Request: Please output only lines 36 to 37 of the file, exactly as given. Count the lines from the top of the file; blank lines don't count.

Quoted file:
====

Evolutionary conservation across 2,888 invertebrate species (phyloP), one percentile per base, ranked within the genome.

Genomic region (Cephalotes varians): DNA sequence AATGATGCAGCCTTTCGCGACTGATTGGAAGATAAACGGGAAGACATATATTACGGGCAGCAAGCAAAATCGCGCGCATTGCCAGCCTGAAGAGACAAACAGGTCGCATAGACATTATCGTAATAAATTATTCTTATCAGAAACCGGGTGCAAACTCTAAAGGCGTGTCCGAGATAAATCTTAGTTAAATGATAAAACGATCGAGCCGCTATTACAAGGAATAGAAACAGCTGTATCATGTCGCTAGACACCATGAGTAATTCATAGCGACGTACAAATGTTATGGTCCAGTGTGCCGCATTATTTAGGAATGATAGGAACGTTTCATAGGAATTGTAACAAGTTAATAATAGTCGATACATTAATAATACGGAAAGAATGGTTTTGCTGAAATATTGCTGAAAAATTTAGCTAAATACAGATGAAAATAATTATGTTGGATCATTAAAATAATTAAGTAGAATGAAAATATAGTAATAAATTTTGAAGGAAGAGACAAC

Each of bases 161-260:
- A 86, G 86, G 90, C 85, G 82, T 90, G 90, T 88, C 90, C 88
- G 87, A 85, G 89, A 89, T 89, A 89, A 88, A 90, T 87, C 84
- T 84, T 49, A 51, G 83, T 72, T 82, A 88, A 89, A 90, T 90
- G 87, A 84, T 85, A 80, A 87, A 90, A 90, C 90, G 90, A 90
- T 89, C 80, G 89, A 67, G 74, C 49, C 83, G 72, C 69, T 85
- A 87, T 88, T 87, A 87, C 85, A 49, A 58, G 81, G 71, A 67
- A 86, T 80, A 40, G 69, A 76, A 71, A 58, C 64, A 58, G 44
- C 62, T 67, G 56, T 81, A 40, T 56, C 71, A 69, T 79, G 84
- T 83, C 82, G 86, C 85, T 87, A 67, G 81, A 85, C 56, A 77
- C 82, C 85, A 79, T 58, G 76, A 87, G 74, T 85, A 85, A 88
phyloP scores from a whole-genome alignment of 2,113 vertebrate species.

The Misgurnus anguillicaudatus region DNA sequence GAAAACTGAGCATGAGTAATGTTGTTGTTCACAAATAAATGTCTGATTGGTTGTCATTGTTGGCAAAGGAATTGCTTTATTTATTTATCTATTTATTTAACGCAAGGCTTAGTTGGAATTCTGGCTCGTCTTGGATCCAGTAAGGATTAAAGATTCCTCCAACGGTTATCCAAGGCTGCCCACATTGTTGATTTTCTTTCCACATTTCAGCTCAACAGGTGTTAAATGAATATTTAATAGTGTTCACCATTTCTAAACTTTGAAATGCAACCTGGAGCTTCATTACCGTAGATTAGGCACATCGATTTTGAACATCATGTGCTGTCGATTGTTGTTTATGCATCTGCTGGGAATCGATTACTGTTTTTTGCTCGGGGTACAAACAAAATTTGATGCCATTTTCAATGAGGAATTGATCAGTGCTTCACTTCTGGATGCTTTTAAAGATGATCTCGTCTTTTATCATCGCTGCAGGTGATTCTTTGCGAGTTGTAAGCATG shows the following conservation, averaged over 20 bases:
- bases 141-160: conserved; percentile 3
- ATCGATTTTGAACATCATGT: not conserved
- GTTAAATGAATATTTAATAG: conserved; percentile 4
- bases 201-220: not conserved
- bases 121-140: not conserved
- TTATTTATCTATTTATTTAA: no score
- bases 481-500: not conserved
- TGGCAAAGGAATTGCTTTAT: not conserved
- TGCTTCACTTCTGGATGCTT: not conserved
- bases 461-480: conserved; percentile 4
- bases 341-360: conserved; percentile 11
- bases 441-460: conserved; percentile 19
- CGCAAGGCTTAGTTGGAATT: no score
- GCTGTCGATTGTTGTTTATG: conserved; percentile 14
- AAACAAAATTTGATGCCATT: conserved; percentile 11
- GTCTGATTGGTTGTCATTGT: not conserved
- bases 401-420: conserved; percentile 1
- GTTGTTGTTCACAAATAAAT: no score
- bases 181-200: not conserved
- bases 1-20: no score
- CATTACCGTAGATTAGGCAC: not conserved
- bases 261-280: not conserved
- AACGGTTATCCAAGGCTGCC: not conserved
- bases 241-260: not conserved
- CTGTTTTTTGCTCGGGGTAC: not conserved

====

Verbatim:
- CATTACCGTAGATTAGGCAC: not conserved
- bases 261-280: not conserved